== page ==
George Washington Papers

From George Washington to Peter Scull, 19 March 1778

To Peter Scull

Head Quarters Valley Forge 19th March 1778


It having been judged expedient to appoint an1 inspector General with a proper number of Sub inspectors for the purpose of introducing a regular System of Discipline and Maneuvres into the Army; The Baron Steuben an Officer of great experience is pitched upon to execute that important Business,2 and as he is intirely unacquainted with the merits of the Gentlemen of the Army, he has desired me to fix upon such for his assistants as I shall judge properly qualifyed. As you are among the Number of those, who are, in my opinion, suitable to undertake this Business if it should be agreeable to you, I should be glad to see you at Camp as soon as possible, when you will be more fully informed of the nature and duties of the Office. I shall only add that you will retain your Rank in the line. If you do not incline to accept, I shall be glad to be informed of it,3 that I may look round for some person in your stead. Yrs &c.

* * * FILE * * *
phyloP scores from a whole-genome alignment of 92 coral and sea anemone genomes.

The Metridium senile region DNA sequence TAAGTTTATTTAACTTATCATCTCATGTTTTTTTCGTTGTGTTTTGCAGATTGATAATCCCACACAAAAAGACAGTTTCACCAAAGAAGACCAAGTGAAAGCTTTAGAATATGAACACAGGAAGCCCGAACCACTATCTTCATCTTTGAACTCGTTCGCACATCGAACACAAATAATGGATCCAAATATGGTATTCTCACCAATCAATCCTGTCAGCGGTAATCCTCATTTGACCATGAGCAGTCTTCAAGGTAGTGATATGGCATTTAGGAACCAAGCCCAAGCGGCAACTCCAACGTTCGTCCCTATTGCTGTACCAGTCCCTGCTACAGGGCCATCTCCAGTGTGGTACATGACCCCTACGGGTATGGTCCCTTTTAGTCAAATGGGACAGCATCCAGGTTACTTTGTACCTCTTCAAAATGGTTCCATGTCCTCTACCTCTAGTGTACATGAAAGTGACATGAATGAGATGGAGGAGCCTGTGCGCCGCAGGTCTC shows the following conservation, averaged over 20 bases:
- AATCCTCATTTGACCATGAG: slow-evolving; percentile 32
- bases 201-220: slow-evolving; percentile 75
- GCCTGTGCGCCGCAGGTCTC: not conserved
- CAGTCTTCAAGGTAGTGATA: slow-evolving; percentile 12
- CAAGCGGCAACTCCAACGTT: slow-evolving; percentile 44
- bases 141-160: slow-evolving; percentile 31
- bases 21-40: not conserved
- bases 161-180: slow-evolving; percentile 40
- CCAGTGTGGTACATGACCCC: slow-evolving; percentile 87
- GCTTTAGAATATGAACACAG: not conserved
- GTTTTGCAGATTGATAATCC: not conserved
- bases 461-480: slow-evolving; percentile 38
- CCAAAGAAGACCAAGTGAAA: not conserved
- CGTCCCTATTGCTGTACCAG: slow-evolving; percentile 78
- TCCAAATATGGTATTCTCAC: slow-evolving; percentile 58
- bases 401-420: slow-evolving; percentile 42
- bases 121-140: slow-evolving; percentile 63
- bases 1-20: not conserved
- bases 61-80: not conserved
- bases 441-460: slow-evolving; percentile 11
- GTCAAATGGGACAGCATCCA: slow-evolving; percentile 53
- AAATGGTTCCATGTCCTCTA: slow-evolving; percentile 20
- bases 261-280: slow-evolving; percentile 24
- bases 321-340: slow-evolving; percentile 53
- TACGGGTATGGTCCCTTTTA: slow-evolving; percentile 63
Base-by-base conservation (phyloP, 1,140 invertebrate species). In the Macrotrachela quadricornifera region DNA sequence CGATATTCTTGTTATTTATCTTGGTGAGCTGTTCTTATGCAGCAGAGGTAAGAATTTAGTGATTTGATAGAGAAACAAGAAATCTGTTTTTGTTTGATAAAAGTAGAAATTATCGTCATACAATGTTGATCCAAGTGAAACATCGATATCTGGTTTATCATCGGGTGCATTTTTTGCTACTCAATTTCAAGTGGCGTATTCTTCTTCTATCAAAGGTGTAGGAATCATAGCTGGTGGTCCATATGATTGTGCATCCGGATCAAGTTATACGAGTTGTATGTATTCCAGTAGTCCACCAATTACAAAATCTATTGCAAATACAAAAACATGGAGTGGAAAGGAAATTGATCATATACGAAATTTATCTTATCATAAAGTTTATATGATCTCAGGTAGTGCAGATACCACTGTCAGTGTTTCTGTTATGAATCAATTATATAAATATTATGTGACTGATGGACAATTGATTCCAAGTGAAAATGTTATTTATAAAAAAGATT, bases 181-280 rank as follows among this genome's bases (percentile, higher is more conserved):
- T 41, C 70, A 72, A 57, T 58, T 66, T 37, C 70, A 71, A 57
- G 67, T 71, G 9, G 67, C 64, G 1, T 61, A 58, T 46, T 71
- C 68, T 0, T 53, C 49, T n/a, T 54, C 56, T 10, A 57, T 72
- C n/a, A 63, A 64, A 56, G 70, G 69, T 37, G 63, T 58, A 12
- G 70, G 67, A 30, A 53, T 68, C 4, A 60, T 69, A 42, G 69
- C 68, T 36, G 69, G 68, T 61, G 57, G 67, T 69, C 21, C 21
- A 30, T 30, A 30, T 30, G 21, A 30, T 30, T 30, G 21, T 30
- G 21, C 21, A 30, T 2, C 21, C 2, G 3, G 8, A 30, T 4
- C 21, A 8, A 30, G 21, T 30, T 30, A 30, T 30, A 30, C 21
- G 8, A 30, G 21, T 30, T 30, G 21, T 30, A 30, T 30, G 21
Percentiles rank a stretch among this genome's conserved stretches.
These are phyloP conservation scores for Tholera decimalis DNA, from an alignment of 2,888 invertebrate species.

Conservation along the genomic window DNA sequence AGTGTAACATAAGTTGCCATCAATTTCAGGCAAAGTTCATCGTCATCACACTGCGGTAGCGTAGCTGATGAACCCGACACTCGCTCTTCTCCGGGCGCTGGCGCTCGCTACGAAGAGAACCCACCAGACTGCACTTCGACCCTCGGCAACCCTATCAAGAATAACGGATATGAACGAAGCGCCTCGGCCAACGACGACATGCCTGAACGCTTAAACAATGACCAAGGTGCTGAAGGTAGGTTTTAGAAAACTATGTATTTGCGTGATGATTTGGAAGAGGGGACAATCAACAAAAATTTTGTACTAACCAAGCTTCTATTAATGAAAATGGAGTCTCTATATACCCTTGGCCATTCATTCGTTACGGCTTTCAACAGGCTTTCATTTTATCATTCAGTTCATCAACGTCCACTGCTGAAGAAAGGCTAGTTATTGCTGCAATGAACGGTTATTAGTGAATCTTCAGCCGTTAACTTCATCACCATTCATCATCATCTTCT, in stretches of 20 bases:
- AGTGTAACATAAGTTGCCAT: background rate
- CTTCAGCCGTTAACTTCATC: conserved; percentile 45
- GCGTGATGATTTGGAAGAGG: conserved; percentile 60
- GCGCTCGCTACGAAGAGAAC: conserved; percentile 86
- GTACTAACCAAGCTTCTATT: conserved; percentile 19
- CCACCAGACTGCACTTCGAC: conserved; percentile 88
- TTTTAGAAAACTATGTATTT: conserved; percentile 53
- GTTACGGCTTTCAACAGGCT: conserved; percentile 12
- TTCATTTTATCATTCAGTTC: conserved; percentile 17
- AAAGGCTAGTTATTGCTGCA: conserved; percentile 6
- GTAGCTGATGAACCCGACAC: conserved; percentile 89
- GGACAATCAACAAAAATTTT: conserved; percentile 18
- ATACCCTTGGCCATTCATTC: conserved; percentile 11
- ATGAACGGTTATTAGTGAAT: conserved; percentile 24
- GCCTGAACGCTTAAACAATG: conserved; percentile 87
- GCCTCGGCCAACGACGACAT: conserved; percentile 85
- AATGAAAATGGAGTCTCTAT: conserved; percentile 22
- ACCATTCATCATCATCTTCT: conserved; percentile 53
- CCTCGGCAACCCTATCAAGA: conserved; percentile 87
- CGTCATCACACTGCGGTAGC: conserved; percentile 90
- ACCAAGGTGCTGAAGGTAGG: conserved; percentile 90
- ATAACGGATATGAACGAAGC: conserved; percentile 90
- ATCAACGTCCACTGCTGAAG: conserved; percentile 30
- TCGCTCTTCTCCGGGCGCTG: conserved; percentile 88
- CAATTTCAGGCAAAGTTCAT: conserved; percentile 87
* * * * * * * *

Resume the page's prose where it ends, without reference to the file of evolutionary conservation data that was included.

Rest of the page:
G. W——n

Df, in Tench Tilghman’s writing, DLC:GW; Varick transcript, DLC:GW. Another letter to Scull, dated 20 Mar., was presumably drafted by Tilghman for the same purpose. It reads: “As I want to see you upon very particular Business, I shall be glad of your attendance at Camp as soon as possible. If your health or any other matter prevents you be pleased to inform me” (Df DLC:GW).

1Tilghman wrote “and” on the manuscript.

2Although Steuben’s appointment as inspector general was not officially announced until the general orders of 28 Mar., he apparently commenced his duties sooner. On 25 Mar., Col. Henry Beekman Livingston wrote to Robert R. Livingston, “We have a Prussian Lieutenant-General (arrived in Camp) and Knight of the Black Eagle &c . . . he is taken great notice of and is appointed Inspector General of the Army he is now Teaching the Most Simple Parts of the Exercise such as Positition and Marching of a Soldier in a Manner Quite different from that, they have been heretofore used to, In my oppinion more agreable to the Dictates of Reason & Common Sence than any Mode I have before seen . . . we are first Taught to March without Musick but the Time of March is given us Slow Time is a Medium between what was in our service Slow and Quick Time Quick Time about as Quick as a Common Country Dance” (NHi: Robert R. Livingston Papers). For another description of the new system, from Ens. George Ewing’s journal for 7 April, see Ewing, George Ewing description begins Thomas Ewing. George Ewing, Gentleman, a Soldier of Valley Forge. Yonkers, N.Y., 1928. description ends , 34.

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